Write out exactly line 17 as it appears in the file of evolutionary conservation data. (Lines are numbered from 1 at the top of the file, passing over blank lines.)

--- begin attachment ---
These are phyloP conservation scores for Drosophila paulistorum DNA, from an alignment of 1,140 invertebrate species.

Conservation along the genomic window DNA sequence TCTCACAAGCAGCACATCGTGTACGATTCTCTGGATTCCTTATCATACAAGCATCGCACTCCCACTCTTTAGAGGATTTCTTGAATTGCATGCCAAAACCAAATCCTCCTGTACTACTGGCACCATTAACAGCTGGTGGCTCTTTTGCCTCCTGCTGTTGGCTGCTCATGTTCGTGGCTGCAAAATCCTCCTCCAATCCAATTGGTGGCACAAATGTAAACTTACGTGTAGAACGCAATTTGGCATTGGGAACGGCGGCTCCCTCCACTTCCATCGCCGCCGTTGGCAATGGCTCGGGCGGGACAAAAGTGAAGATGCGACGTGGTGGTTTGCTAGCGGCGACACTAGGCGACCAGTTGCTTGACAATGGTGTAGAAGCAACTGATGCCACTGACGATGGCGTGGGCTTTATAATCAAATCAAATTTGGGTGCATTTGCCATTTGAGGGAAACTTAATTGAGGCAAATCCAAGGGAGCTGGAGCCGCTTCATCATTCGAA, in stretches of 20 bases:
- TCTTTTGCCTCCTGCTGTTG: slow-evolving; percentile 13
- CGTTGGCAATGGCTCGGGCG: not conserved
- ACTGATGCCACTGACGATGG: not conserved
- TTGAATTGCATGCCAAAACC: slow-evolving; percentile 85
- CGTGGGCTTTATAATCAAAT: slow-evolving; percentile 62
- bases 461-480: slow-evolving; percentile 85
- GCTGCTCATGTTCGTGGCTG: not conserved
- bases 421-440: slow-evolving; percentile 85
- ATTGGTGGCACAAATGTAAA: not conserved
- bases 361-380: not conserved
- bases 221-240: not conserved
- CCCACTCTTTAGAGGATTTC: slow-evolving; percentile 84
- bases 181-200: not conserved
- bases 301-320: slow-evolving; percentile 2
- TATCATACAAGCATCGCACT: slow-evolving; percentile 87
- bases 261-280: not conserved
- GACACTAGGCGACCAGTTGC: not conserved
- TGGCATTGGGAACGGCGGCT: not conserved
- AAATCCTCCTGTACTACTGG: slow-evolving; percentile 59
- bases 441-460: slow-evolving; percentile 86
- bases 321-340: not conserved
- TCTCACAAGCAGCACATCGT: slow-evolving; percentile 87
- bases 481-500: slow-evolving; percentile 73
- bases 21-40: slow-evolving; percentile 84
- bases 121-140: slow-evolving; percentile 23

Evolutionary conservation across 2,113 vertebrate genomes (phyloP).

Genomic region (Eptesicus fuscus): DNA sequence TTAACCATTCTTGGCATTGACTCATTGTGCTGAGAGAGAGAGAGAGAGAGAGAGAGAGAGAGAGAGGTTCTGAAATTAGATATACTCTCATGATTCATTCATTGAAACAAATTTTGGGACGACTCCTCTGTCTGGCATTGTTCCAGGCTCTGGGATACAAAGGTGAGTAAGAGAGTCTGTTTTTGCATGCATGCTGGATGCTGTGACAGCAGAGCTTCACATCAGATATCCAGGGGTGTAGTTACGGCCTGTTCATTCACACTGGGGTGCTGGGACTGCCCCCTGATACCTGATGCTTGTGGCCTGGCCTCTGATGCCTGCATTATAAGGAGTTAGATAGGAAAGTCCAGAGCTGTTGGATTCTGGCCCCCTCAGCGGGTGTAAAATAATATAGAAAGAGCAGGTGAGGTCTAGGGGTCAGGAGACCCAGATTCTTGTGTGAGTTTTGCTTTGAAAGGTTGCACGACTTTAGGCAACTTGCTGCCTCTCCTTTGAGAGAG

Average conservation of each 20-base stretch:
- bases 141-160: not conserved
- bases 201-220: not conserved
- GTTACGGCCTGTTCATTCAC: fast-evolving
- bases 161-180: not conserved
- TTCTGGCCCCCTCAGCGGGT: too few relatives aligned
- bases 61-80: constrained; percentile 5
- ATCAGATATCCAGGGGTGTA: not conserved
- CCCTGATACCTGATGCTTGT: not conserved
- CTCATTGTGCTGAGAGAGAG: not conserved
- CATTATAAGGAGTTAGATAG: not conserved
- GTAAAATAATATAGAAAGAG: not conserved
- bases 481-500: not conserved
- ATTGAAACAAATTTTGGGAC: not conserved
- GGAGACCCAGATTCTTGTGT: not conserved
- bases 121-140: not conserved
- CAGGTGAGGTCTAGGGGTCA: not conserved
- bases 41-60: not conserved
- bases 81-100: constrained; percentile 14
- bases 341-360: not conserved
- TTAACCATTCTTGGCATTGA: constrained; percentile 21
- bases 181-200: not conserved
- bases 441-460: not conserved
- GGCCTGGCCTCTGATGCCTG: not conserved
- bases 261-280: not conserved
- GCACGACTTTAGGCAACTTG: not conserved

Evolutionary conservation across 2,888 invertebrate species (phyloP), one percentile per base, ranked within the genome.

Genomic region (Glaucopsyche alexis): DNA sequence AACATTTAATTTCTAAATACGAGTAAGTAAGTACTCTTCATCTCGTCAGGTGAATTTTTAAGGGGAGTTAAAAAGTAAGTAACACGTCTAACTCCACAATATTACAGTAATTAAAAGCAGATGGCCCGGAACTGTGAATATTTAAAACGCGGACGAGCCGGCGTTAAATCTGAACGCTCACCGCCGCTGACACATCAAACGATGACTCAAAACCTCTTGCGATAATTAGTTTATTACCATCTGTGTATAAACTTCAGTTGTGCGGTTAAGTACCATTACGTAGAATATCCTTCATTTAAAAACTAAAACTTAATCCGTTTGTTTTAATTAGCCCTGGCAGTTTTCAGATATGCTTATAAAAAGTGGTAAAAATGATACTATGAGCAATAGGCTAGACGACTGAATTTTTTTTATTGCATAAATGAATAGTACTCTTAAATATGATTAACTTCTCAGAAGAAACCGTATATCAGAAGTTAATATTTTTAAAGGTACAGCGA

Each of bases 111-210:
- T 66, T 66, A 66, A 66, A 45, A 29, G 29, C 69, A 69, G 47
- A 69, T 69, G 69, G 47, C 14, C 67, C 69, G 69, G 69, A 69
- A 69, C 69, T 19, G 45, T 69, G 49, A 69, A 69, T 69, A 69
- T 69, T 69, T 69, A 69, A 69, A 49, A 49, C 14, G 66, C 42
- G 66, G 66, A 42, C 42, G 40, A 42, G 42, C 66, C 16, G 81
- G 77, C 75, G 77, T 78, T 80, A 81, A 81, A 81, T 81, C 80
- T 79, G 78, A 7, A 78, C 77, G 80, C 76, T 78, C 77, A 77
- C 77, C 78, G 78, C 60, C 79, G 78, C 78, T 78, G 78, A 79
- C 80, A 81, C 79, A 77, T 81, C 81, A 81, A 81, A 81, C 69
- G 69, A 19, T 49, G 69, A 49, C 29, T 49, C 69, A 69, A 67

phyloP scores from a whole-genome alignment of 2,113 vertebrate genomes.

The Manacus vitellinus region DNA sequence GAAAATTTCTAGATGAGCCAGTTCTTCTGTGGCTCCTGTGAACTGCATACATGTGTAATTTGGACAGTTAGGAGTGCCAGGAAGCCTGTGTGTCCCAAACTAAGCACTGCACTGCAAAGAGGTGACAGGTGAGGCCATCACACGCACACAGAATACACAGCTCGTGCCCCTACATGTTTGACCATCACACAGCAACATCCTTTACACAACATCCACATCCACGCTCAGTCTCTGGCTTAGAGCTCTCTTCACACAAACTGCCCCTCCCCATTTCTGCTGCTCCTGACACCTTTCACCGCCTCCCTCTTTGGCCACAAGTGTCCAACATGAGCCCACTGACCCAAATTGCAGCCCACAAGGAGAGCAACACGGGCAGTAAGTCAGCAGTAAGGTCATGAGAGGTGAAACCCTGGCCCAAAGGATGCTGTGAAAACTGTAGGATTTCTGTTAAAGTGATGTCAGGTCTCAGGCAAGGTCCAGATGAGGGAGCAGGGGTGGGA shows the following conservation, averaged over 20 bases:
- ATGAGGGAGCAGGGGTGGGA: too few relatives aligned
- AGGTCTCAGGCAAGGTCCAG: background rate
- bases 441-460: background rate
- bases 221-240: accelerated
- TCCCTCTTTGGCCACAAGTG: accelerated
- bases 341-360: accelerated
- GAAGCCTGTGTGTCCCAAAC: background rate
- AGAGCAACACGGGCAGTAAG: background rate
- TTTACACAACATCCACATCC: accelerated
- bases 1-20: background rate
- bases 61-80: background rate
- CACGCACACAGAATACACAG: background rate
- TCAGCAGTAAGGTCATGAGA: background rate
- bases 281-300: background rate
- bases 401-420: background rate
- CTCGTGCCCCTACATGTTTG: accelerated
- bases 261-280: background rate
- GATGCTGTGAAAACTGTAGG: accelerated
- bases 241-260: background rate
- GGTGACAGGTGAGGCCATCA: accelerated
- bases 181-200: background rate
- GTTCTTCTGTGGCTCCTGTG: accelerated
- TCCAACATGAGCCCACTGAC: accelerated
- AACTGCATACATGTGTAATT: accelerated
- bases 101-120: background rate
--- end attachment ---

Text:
- TATCATACAAGCATCGCACT: slow-evolving; percentile 87